The literary world opened the year with a controversy over Oprah's Book Club pick "American Dirt" by Jeanine Cummins, a story about a Mexican woman and her son trying to escape a drug cartel by sneaking across the U.S. border. Chicano writers berated the publishing industry for giving them little support while paying a reported million bucks to a New York novelist with no Mexican background. Cummins' St. Louis visit, then her entire tour, was soon called off amid debates over whether racist publishers or cancel culture was at fault.
Just a few weeks later, virtually all book tours were canceled and book publication dates rescheduled as printing, distribution and marketing were all affected by the pandemic. Left Bank Books and others quickly pivoted to author talks on Facebook Live or Zoom. Most local library systems shut their doors in March, then had limited reopenings in June, only to close again in November as virus infections soared.
Book tours have gone virtual during pandemic, allowing for intimate connections and expanded reach.
Ironically, however, nationwide sales of books actually benefited from dismaying events: school closures, protests over racism and White House controversies. Titles that aided homeschooling parents, discussed Black history and dished dirt on President Donald Trump all climbed the bestseller lists. As Trump refused to acknowledge he'd been defeated by President-elect Joe Biden, New York publishers continued to buy manuscripts about the lame-duck president's final days.
Overall book sales didn't mean local bookstores were comfortably in the black, even as they worked hard to fill online orders and offer curbside pickup. "Staff is exhausted, and we feel as if we are working five times harder for every dollar," Holland Saltsman, owner of the Novel Neighbor, said by email. But like many, she remained grateful for community support.
Fairs and festivals
Most annual festivals that draw big crowds were canceled, from the Mother's Day art fair at Laumeier Sculpture Park and the St. Louis Art Fair in Clayton to St. Louis PrideFest downtown and Cinco de Mayo on Cherokee Street. Many organizers made alternate plans for virtual events or livestreams.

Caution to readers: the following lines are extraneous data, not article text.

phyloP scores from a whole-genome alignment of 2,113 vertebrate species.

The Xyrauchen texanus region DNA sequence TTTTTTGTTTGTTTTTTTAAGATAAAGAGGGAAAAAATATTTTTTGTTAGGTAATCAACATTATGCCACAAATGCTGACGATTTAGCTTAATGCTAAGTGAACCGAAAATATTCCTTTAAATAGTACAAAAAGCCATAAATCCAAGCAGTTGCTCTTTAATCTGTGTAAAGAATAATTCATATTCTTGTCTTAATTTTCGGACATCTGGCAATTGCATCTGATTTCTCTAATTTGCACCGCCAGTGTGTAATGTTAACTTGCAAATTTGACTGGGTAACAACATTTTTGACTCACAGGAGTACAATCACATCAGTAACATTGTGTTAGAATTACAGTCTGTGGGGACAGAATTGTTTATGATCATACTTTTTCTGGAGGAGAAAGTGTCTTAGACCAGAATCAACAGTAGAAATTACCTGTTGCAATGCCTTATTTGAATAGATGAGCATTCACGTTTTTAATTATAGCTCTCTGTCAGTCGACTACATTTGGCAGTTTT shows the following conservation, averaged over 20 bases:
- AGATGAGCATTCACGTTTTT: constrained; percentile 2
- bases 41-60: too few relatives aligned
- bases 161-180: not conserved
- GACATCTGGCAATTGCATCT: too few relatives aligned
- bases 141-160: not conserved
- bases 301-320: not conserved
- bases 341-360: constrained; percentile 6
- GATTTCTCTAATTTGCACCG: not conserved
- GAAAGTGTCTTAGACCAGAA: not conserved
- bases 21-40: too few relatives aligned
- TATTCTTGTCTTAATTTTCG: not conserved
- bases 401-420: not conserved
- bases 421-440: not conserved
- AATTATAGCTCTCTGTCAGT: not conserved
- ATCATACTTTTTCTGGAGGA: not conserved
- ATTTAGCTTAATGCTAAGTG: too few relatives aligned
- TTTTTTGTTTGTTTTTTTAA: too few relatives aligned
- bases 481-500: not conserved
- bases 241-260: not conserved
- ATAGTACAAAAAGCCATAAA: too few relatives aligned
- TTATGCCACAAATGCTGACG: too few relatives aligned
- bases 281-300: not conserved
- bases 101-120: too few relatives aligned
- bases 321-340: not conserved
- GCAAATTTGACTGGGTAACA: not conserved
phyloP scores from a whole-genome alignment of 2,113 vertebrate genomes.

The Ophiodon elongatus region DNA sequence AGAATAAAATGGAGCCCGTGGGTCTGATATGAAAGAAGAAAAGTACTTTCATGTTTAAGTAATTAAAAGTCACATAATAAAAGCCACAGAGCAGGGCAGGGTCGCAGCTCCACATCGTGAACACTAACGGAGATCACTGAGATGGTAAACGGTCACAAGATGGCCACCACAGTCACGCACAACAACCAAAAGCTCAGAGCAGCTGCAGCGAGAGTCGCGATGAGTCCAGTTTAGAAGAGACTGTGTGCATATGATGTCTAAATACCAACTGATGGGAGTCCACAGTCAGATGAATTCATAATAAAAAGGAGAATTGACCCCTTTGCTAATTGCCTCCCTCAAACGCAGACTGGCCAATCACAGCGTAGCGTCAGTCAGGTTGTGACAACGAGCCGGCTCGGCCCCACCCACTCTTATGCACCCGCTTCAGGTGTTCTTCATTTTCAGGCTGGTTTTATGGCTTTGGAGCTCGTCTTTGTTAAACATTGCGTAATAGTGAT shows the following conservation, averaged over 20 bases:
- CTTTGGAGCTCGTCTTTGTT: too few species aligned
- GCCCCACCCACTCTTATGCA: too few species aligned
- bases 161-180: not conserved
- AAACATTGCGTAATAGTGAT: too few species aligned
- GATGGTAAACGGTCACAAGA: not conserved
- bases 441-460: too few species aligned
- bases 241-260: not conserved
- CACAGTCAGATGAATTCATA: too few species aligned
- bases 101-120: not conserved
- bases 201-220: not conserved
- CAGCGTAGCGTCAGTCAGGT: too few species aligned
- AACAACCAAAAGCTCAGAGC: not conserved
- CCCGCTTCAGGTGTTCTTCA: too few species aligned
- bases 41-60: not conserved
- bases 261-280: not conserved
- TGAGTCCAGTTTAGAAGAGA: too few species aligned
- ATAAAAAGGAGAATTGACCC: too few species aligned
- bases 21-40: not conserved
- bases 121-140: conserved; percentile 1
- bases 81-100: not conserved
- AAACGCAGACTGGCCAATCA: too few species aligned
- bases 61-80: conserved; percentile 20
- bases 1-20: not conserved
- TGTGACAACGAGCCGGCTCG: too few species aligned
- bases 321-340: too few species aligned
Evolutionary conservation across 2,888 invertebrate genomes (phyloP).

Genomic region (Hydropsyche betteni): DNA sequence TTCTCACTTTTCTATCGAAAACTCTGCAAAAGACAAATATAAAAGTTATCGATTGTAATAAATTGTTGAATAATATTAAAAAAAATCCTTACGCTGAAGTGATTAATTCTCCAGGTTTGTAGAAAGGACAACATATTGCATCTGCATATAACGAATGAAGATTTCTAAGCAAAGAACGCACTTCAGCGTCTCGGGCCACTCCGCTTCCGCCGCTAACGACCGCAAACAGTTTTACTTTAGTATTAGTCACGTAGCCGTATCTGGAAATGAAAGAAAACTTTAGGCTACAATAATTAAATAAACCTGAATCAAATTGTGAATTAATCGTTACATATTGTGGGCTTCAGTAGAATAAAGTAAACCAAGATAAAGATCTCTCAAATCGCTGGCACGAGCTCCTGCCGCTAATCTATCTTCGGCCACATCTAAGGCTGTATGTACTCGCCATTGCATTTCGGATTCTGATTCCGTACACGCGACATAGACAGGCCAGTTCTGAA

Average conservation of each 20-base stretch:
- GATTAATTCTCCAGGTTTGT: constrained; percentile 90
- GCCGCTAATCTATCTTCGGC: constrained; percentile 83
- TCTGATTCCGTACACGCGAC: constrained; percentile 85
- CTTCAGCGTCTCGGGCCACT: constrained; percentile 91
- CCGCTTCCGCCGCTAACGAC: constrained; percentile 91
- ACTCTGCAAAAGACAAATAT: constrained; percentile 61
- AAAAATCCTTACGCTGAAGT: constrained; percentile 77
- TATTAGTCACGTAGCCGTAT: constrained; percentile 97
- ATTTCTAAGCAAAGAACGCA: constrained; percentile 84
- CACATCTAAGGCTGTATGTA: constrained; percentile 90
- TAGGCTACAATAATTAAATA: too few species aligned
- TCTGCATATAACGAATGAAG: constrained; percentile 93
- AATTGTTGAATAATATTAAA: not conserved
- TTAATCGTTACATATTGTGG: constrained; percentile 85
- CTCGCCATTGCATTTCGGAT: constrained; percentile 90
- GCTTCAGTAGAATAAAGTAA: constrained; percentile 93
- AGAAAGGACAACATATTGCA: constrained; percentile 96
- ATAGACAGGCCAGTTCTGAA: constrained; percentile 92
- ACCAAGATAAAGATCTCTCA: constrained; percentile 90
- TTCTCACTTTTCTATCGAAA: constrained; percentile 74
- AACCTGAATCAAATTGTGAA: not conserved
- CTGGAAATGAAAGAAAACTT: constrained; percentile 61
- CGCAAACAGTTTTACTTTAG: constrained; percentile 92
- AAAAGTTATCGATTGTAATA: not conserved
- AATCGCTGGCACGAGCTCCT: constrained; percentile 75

The Fourth of July was quieter in 2020, as the usual list of fireworks displays and parties dwindled to just a few. Fair St. Louis at Gateway Arch National Park was canceled, but musicians including Jake's Leg and Chingy performed as part of a virtual "Fair St. Louis @ Home" event.
The Greater St. Louis Book Fair canceled its April event, initially rescheduling for June. The new date, too, would be canceled. The St. Louis Jewish Book Festival cut back some of its author lineup but continued with a one-week schedule of talks online.
The St. Louis International Film Festival, St. Louis Filmmakers Showcase, Classic French Film Festival and St. Louis Jewish Film Festival were presented virtually, allowing viewers to stream featured movies from home — a familiar pandemic pastime.
The St. Louis Zoo announced in August that it would close its Children's Zoo, home of nibbling goats, energetic naked mole rats and squeaking guinea pigs. The children's area had survived for more than 50 years, but social distancing required by the pandemic contributed to its closure. Zoo president Jeffrey Bonner called it a "heart-wrenching decision." A temporary dinosaur exhibit was scheduled to take its place in spring.
Another, smaller landmark met a quieter demise. The Christopher Columbus statue, unveiled in Tower Grove Park in 1886, was carted off in mid-June before the park reopened to vehicle traffic. It was one of many monuments across the country — criticized as symbols of exploitation — removed from public view as social justice protesters filled streets. Later in June, demonstrators clashed outside the St. Louis Art Museum over an iconic statue of King Louis IX, the city's namesake.